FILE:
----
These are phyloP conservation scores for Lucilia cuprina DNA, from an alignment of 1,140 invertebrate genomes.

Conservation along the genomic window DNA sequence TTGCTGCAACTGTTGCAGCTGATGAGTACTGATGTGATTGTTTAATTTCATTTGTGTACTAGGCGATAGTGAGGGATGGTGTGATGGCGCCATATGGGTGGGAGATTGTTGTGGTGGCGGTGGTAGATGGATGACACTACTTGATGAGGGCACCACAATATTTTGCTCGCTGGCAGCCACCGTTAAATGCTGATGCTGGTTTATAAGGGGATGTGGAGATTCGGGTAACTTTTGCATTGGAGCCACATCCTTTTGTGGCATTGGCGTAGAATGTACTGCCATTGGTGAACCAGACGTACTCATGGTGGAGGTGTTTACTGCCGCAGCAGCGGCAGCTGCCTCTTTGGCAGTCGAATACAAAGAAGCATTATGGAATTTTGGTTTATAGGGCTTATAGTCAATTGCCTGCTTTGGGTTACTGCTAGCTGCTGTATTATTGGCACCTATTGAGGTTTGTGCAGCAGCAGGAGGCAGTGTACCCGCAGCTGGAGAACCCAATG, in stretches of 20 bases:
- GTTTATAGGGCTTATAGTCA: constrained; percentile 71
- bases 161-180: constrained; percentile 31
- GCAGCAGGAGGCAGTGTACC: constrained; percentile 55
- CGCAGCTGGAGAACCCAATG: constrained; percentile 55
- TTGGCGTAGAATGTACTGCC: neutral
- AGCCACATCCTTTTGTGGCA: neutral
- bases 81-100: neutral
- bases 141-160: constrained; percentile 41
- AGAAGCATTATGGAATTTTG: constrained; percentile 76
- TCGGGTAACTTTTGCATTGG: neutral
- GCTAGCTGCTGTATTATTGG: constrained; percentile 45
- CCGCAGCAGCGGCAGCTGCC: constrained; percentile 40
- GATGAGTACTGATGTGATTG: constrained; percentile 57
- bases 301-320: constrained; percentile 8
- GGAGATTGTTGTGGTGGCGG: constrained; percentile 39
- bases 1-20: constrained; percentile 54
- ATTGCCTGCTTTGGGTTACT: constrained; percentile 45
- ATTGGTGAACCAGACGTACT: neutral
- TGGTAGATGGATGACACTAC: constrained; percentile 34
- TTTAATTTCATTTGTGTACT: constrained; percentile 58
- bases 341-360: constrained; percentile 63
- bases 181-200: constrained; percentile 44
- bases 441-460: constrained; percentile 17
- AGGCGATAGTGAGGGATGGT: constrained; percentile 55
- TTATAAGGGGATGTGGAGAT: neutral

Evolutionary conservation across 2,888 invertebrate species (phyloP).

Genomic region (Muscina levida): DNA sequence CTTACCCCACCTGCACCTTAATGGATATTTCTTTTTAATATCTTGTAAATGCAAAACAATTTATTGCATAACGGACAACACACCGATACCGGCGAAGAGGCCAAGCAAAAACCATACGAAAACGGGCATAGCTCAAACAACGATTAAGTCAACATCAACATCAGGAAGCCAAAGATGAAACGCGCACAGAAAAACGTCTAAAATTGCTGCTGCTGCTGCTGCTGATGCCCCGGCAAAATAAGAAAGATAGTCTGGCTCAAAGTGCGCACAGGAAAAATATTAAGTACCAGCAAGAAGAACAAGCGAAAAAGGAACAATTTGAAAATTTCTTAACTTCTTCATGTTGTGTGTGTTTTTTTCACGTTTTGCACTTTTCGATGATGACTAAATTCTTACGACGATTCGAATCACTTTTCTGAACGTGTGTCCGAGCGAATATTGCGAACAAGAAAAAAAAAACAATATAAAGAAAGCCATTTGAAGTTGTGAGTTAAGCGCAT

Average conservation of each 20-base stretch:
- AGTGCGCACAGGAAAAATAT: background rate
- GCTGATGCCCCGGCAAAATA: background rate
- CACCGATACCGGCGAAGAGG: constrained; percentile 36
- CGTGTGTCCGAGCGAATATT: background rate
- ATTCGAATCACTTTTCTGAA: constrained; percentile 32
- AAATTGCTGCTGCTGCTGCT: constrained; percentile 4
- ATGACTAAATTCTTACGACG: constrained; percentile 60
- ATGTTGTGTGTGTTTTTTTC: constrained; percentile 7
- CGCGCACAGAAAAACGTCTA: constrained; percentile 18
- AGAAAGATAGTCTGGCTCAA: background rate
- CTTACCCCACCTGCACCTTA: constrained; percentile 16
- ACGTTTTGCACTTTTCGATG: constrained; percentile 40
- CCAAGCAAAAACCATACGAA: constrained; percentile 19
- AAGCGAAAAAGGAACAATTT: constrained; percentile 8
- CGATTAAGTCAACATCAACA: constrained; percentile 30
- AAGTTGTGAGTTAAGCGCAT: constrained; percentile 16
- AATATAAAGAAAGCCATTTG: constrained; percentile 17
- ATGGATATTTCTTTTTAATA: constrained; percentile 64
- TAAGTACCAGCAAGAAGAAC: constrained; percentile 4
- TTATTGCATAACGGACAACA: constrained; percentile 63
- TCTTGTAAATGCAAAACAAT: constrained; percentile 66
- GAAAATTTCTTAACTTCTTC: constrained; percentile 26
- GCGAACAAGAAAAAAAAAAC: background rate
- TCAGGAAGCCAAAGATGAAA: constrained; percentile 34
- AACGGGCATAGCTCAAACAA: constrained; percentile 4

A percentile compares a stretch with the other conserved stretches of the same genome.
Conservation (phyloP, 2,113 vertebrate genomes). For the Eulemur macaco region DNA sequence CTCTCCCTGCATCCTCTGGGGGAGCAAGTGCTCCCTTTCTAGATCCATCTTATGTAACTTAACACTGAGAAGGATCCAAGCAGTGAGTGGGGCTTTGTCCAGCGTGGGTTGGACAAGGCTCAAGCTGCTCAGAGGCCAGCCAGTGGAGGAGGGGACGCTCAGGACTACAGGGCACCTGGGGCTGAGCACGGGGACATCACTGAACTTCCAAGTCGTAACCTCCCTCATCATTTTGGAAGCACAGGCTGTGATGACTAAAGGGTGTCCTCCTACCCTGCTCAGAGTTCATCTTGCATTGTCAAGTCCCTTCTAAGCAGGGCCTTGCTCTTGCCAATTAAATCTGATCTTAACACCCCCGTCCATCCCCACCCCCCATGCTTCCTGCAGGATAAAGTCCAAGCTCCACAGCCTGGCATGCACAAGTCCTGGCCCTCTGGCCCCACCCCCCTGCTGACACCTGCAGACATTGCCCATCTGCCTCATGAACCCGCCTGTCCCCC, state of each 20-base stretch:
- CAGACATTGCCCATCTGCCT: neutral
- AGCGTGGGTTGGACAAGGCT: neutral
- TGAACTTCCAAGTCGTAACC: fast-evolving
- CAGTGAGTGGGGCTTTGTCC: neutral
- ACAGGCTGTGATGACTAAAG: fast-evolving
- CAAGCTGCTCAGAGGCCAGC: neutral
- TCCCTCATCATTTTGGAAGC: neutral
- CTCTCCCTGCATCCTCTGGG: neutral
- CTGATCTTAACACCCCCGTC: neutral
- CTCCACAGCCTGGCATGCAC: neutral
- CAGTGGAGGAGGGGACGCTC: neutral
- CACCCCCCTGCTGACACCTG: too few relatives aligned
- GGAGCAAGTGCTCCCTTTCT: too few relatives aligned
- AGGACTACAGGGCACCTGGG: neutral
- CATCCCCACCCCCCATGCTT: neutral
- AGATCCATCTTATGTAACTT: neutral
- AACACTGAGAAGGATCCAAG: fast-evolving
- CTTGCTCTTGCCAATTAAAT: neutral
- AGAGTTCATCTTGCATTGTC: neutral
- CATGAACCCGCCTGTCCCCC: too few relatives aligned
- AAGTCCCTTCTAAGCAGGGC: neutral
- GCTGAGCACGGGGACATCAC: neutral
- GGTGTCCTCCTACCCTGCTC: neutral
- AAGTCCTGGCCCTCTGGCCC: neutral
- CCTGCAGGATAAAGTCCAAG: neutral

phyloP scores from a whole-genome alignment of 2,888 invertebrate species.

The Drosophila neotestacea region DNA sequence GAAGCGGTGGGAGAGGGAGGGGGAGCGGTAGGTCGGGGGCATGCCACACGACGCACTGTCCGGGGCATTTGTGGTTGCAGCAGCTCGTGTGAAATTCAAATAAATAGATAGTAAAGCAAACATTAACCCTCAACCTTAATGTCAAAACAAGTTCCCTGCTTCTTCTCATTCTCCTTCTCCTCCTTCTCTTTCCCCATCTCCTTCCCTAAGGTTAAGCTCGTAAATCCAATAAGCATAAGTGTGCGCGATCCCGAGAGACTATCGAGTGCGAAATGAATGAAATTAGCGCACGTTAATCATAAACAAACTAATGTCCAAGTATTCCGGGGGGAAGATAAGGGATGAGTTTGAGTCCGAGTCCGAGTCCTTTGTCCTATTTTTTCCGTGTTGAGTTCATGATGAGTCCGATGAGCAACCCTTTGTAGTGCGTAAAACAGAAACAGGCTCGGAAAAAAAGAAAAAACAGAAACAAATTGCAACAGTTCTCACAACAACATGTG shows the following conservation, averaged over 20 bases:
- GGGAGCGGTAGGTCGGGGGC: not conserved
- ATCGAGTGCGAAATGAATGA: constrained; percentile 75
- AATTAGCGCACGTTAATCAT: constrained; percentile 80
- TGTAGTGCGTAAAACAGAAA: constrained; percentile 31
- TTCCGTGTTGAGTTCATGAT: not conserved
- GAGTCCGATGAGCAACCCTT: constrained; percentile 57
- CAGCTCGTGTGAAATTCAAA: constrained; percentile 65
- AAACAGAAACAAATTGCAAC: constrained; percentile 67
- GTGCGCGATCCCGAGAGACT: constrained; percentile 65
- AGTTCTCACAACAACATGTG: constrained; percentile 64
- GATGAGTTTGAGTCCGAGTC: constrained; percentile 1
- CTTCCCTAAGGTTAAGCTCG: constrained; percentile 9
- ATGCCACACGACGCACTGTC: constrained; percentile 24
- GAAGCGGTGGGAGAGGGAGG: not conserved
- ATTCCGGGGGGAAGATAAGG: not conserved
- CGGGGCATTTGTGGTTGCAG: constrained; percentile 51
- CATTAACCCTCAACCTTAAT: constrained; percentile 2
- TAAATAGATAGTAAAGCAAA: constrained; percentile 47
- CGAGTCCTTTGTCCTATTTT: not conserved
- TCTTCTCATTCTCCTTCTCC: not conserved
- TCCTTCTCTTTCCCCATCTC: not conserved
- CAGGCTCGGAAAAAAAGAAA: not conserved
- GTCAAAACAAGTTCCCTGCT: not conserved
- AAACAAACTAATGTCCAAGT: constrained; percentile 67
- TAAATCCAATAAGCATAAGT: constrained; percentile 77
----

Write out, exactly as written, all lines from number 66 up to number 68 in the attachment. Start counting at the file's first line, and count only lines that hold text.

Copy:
- CTGATCTTAACACCCCCGTC: neutral
- CTCCACAGCCTGGCATGCAC: neutral
- CAGTGGAGGAGGGGACGCTC: neutral